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Infant mortality rate in Northern Ireland is the worst in the UK, report finds

Northern Ireland's infant mortality rate remains the highest of any UK region although it has decreased, according to a new report.

Infant mortality is a measure of deaths of children under one year of age. The report from the Royal College of Paediatrics and Child Health (RCPCH) shows the current rate is 4.2 deaths per 1,000 live births. In 2017, the figure stood at 4.8 deaths.

Infant mortality rates decreased in Northern Ireland, Scotland and Wales but remained unchanged in England, which has the second highest rate of 3.9 deaths per 1,000.

The report also highlights an increase in the suicide rate among young people aged 15–24 years.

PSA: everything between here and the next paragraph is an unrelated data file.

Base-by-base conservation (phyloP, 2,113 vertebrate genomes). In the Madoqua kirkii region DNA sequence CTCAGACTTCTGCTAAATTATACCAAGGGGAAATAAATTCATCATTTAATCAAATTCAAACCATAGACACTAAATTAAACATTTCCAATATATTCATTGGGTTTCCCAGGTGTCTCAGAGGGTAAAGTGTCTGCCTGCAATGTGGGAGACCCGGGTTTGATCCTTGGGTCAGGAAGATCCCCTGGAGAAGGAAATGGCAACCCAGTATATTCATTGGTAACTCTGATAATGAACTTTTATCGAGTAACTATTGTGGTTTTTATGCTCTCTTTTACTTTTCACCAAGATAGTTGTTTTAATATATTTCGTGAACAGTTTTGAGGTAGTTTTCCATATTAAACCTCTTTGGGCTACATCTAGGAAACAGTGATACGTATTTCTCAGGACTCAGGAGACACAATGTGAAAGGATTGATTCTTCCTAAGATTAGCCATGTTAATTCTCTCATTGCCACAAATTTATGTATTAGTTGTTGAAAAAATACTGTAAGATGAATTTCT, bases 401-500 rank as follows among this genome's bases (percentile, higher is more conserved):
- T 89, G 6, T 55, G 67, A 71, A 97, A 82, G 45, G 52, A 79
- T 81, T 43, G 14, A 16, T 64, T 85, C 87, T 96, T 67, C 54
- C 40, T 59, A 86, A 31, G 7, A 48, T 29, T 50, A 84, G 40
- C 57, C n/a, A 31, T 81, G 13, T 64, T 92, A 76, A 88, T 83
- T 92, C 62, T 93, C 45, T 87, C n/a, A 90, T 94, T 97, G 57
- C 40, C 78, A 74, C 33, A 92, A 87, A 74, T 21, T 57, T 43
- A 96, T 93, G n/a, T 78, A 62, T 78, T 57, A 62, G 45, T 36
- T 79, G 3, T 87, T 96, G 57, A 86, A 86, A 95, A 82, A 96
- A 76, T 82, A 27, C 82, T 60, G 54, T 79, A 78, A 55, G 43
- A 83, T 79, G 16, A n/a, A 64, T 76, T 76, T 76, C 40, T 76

Responding to the figures, Health Minister Robin Swann said the physical and mental health of children and young people was a "priority" for the for the Northern Ireland Executive.

"My department is already investing in a number of programmes and strategies which seek to address child health inequalities and improve the wellbeing of our children."

Dr Ray Nethercott, RCPCH officer for Ireland acknowledged the current healthcare crisis as well as concerns about waiting lists and standard of care but added that "children's health and wellbeing should not be seen as being in competition with adult services or health provision".

"Acting early to treat and prevent conditions, and reducing the impact of factors such as poverty, can really improve health outcomes. A healthier population of children and young people will reduce many of the pressures on adult services in the long term."

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Source: BBC News, 4 March 2020


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